Tag Archives: Hummingbirds

~Safe Travels Little Ones

~Loveland, CO, October 6, 2017

Wednesday was the last time we saw the two Hummingbirds that have been with us for a long time. Drinking coffee yesterday morning we commented that “they must be gone”. During the day we kept watching for them, and when we didn’t see them again this morning we knew they must have begun their long journey south. I am glad, but sad.

I truly miss seeing them! They provided us with lots of entertainment this season.

_MG_9600
Black-chinned (male)

This photo was taken back in April at South Llano River State Park.

“Travel safe, and I truly hope you make it to your destination.”

 

~Fun at home yesterday with my camera!

~Loveland, Colorado, August, 2017

During the last few days, some hummingbirds have found their way back to our yard. I made a batch of Hummingbird syrup (4 cups of water, 1 cup of sugar) and hung the feeder. Didn’t take long for them to start their display fights over this source of food.

This behavior of fighting over the feeder is fun to watch and provides great opportunities for photos; however it is also bewildering to me. Why do they spend so much of their energy chasing each other away when all they have to do is share?

~Rufous-Hummingbird (female)

Rufous-Hummingbird
She likes to sit in the Apple tree. Here she prefers a small dead branch.

~Broad-tailed Hummingbird

Broad-tailed Hummingbird (female)
“This is my feeder. Got it!”

Always looking for in-coming rivals!

_MG_0368

Enjoying some syrup without being harassed by bees!

Broad-tailed Hummingbird (female)

The elusive male. I will capture a better photo of you, I promise. I wasn’t fast enough to focus on him. He seems to hide on the far side of the feeder, zips in to take a few sips then zips away. He never lights on a tree branch in the yard. Just wanted to show you – he is here.

Broad-tailed Hummingbird (male)

_MG_0393

~Western Swallowtail Butterfly

I put a little syrup in the top of the Hummingbird feeder to try and keep the Wasps and Yellow Jackets from drinking from the holes below. They harass the Hummers and were harassing this beautiful Swallowtail. It appears, from the photo below, that they are trying to sting the butterfly. Dam them!

I haven’t seen a butterfly drink from a Hummer feeder before.

Western Swallowtail

Not a real sharp shot, but it is interesting.  It decided to move down to drink from the holes, perhaps trying to get away from the bees. Notice how it is holding on to the feeder.

_MG_0358

Notice the bee below the Swallowtail.

_MG_0355

Something strange was happening over night. I put syrup in the feeder early each morning and the next morning it would be ALL gone. Not a drop left. I have the feeder hanging on a medal rod, which is suspended many feet off the ground. There is no way that it can be reached from the ground.

At first we thought Raccoons were somehow getting to the feeder from out deck, but since nothing else is disturbed and all the liquid is gone we now think it might be bats drinking from the feeder. That would be cool to see. We now take the feeder down every night.

~Western Cottontail

This photo speaks, peace, to me…

_MG_0386
This little guy was sitting on a boulder in our yard looking out over Loveland.

The last couple of years have been good to the rabbits in our area. I think their natural predators, because of increased building in the surrounding areas, have moved out. We use to see coyotes and fox passing through, but haven’t in awhile. However, we do have black bear and bob cats, which causes us to put the garbage can in the garage each night. Maybe they don’t like rabbit!

Header photo: Enjoying a moment at dusk.

A fun few hours taking photos in my yard. I hope you enjoyed them.

 

 

~A few minutes spent doing what I love most!

It has been awhile since I last posted. Where does the time go? It seems as if we just arrived home from our winter travels and here we are in September. Time to once again begin thinking about heading south.

Before we head south we still have a few more weeks of beautiful, Colorado, weather to enjoy. This summer has been a fun one with the exception of Kloudy’s illness; however, she is doing okay. I plan to write a post on what is going on with her, and she has given me permission to post a few photos. As most of you know, that follow my blog, Kloudy is our almost eleven year old Siberian Husky.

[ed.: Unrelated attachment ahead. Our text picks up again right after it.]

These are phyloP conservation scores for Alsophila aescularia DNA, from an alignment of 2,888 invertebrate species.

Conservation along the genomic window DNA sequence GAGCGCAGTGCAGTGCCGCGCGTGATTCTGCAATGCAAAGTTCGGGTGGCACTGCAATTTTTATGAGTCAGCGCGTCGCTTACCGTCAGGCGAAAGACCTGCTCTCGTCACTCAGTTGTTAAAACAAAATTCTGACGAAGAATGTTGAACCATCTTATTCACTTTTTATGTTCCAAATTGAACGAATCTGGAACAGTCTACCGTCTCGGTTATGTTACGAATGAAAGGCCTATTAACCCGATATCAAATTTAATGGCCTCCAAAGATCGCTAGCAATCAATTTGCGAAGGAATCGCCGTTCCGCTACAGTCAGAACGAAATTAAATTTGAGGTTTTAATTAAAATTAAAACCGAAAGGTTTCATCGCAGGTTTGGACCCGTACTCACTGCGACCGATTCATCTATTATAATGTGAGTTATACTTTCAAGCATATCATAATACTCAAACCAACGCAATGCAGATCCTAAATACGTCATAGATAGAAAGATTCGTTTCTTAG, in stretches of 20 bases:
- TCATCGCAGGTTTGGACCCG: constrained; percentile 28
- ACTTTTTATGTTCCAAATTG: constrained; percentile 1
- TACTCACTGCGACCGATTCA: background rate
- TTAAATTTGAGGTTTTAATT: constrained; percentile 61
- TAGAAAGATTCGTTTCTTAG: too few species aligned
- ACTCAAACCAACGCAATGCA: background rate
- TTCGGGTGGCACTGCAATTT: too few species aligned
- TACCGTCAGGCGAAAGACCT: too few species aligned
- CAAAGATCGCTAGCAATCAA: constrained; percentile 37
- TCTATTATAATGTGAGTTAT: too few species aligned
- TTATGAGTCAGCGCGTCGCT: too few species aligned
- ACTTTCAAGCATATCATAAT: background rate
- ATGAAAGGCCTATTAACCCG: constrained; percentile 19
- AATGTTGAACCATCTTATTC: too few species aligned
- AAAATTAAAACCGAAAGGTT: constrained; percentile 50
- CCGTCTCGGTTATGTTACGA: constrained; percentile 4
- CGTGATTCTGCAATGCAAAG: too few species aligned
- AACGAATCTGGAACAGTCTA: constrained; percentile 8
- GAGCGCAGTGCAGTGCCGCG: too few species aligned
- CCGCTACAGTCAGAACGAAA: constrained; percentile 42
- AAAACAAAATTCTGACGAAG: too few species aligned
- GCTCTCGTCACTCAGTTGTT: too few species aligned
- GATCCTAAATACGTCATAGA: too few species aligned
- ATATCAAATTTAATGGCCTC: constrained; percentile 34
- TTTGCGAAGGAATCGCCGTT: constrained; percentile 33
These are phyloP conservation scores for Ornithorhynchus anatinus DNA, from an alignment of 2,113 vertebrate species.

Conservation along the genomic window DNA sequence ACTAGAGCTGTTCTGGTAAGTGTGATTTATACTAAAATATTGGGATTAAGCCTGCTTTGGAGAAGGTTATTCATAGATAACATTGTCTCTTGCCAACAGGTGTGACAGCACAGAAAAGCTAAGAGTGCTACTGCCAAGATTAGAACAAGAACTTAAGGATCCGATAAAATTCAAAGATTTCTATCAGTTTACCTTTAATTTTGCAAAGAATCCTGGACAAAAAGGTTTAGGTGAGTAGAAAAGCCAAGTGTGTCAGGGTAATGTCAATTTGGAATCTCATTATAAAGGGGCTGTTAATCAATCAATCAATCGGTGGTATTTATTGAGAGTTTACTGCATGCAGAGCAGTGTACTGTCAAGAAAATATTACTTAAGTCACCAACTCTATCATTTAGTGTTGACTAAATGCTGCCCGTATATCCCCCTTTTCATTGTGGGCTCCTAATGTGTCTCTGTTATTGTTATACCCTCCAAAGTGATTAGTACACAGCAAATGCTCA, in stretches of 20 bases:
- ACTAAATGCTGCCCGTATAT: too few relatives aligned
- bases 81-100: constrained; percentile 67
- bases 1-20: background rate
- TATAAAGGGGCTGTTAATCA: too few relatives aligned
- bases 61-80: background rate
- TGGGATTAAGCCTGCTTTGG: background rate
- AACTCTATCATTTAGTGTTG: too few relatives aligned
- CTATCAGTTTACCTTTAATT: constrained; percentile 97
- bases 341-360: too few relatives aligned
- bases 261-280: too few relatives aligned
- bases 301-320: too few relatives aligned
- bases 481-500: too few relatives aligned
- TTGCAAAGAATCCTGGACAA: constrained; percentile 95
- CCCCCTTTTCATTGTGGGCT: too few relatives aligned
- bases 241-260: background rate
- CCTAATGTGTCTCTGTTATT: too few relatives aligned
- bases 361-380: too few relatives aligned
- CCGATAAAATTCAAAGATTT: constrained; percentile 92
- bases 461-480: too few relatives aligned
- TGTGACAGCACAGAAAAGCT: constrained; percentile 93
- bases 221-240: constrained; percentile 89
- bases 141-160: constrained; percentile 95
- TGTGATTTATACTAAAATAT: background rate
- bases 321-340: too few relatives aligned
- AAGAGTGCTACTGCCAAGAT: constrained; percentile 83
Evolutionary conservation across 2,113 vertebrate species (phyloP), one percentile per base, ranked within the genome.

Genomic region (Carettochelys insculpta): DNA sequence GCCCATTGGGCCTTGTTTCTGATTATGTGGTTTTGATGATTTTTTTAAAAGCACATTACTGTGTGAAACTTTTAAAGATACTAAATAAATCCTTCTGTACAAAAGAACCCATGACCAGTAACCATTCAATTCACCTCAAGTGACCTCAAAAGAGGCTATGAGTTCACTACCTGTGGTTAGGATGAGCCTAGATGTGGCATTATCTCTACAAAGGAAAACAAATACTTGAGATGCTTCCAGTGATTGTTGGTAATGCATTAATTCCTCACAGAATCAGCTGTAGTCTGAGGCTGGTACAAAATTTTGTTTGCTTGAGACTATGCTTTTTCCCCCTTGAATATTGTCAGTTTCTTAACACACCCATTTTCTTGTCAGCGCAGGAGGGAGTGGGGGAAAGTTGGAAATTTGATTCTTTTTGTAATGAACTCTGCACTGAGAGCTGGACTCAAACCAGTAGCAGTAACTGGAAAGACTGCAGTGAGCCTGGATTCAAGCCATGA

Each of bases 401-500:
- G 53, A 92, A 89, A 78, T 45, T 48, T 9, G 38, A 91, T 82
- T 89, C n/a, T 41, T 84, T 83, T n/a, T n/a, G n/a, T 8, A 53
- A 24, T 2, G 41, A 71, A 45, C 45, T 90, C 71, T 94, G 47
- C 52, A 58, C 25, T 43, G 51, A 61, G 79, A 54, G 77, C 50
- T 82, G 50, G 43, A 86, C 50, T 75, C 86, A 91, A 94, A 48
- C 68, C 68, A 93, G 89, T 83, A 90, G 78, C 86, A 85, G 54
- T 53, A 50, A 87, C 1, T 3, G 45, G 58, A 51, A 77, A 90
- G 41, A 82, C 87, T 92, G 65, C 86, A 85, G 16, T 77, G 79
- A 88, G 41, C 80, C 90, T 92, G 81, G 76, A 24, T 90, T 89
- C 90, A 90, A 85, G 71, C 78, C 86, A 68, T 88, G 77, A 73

Of course spending time with hubby, Kloudy and Skye River is my most joyful pastime. Doing what I love hobby wise is taking photos. It is hard for me to believe that I haven’t taken very many photos this summer, which truly is my greatest passion.

I think Pickleball, well I know Pickleball, has taken all my time. Since learning the game in late April, I have either play or practiced this sport almost everyday. It is fun and as I have mentioned previously, addicting. Pickleball is great exercise, but the most wonderful benefit of the game is meeting and getting to know other players, which I hope turns into long-lasting friendships.

But, this post is not about Pickleball, it is about spending a few minutes taking photos of a few birds in my yard. Howard and I enjoy sitting on our deck and watching the bird activity in the yard. It has been a very good year for many species, especially the Spotted Towhee. I don’t recall seeing so many young Towhees. The Towhee is one of my favorite birds and it makes me very happy to see that they are doing well. Two new visitors to our yard, in recent weeks, has been the Red-breasted Nuthatch and the Gray Catbird (just one).

Two Red-breasted Nuthatches stopped by for a few days and enjoyed, not only the sunflower seeds, but the suet feeders as well.

Red-breasted Nuthatch
Red-breasted Nuthatch
Red-breasted Nuthatch
Red-breasted Nuthatch

Not the best quality photos, but it gives you an idea just how cute these little birds are. I generally don’t like to post photos of the birds at the feeder, but they were just too darn quick for me to capture in a more natural environment. They would fly in, grab a sunflower seed, and fly off.

Another bird we are enjoying watching is the Hummingbird. Feisty little birds that don’t believe in sharing. They sit at the top of a branch or tree and continuously scan the sky for incoming – Hummers! Nope, no sharing of the tasty, sugary liquid they love so much.

Broad-tailed Hummingbird (male)
Broad-tailed Hummingbird (male)
Broad-tailed Hummingbird (female)
Broad-tailed Hummingbird.
Broad-tailed Hummingbird (female)
Broad-tailed Hummingbird.
Broad-tailed Hummingbird (female)
Broad-tailed Hummingbird.
Black-chinned Hummingbird (male)
Black-chinned Hummingbird (male). Too bad the light was dull.
Black-chinned Hummingbird
Black-chinned Hummingbird
Black-chinned Hummingbird
Black-chinned Hummingbird

One day I was standing out on the deck with, my long lens, trying to capture one of the Hummers. A Hummer decided to check me out and then checked out the entire length of the lens. Too comical and so close. If only I had a photo of that experience!

Until next time, spend time doing what you love to do!

SBS : ~Broad-tailed Hummingbird ~